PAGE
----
BATS – There were no aluminum bats like they use today, that’s for sure. All we had was wood, solid, hard wood. For our baseball games, we would all bring our bats to the field, allowing anyone to use them. Our bats were from one of two bat making companies: Hillerich and Bradsby or Adirondack. The cool thing about the Hillerich and Bradsby bats were the autographs on the end of them – There was a Nelson Fox bat (he was a second baseman for the White Sox) that had a good, thick handle. Someone had a Hank Aaron bat, and someone brought a Mickey Mantle. I’m sure there were others.
GLOVES – Spalding. Wilson. Rawlings. There were other brands but these were the most common. A kid could go to the hardware store or some other spot and procure a nice glove, stitched with rawhide and made of fine leather. Everyone would oil them up so a nice pocket would form on them. That is, except mine. I don’t know what I did wrong, but mine went pancake-flat – so flat to the point that the guys gave me a good share of guff about it. These gloves, too, had ballplayer autographs in them. My pancake glove was a Bob Allison model. When I replaced that one later, I had a much better shaped glove with the autograph of Brooks Robinson in it. Nice.
Interesting note: good friend and first generation Finn John Jarvi had the coolest glove of all of us. It was from Finland. It was shaped nothing like our American gloves at all. John used it most often as a catcher’s mitt, but it didn’t look like that, either. It was more of a scoop shaped glove with very little padding. I wonder if John still has it.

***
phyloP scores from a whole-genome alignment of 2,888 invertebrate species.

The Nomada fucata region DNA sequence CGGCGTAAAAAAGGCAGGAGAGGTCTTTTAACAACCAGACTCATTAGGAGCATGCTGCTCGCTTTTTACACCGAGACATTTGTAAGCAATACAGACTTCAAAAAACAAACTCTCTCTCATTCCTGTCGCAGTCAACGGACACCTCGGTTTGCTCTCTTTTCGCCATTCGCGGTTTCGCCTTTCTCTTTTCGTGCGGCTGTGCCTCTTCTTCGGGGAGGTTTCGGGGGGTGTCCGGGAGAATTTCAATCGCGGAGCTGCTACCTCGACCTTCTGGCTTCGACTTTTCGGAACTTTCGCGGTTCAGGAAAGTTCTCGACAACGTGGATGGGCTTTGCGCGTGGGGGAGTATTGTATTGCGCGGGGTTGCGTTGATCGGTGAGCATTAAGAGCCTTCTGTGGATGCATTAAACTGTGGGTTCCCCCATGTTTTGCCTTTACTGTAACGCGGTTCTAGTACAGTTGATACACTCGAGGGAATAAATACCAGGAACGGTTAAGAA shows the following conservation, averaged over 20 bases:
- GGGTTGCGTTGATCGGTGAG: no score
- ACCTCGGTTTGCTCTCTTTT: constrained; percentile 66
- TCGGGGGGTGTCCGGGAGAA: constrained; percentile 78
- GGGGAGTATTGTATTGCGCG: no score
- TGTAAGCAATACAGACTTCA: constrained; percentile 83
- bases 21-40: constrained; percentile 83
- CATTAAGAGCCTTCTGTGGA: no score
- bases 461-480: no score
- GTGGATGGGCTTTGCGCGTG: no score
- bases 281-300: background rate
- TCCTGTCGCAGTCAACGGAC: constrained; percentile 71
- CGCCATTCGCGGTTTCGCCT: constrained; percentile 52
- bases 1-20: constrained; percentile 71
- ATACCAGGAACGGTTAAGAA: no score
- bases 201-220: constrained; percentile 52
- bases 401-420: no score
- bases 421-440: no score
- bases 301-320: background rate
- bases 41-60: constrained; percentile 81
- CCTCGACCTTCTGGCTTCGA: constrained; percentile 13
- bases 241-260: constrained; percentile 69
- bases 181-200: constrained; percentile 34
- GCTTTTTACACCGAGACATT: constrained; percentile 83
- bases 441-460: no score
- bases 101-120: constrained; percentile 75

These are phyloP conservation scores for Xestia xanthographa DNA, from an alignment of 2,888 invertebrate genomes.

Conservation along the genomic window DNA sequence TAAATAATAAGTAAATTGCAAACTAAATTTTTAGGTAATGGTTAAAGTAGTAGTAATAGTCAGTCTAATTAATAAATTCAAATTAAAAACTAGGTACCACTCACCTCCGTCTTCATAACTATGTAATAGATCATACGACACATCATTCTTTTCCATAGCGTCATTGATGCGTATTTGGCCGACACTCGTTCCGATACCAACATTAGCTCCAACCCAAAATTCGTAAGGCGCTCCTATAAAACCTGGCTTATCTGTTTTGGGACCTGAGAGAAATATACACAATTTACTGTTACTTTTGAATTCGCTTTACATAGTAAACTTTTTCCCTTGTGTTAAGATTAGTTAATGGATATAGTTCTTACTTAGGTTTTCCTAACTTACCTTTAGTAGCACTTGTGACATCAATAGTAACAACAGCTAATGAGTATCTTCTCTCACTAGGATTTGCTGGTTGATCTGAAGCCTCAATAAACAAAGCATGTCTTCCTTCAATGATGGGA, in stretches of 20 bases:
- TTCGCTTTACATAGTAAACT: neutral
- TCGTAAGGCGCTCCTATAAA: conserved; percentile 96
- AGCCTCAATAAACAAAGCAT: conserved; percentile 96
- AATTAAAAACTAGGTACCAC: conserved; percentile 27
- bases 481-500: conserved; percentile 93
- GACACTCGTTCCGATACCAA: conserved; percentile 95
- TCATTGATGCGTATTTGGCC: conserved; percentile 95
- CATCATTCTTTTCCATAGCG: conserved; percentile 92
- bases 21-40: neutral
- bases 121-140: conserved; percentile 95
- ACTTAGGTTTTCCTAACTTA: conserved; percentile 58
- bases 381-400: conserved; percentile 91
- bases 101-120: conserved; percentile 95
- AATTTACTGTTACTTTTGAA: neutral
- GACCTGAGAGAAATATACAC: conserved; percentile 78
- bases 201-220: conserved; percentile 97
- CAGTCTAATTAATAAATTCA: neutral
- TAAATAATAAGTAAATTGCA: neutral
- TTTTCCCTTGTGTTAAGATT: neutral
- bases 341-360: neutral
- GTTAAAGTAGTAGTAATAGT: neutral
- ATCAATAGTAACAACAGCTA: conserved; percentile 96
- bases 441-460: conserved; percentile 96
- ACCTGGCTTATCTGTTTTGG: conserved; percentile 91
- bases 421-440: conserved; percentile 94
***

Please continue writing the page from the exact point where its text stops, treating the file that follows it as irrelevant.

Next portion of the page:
HATS – All of us had the typical baseball hat, complete with brim and adjustable strap in the back. 90% of us had hats with the TWINS logo on it, being from Minnesota. Then again, there was the one or two who weren’t Twins fans and sported other teams. Most notably, Charlie Smith was a (pardon my language) a Yankee fan, so he had a hat with the despised NY fancy cursive logo. We used no helmets in our own games – those were used only during Peewee and Cadet League games, and most of them were the wrong size.
OTHER EQUIPMENT – PADS, CATCHER’S GEAR AND SO ON – like the helmets, this stuff was not our own property, nor would we have bothered getting our own stuff like this. We used it for leagues and the high school team. So, you can bet it was common practice that in our daily games, we’d show up at home with skinned knees and elbows or some other such injury.
Guess what? We lasted this long anyway.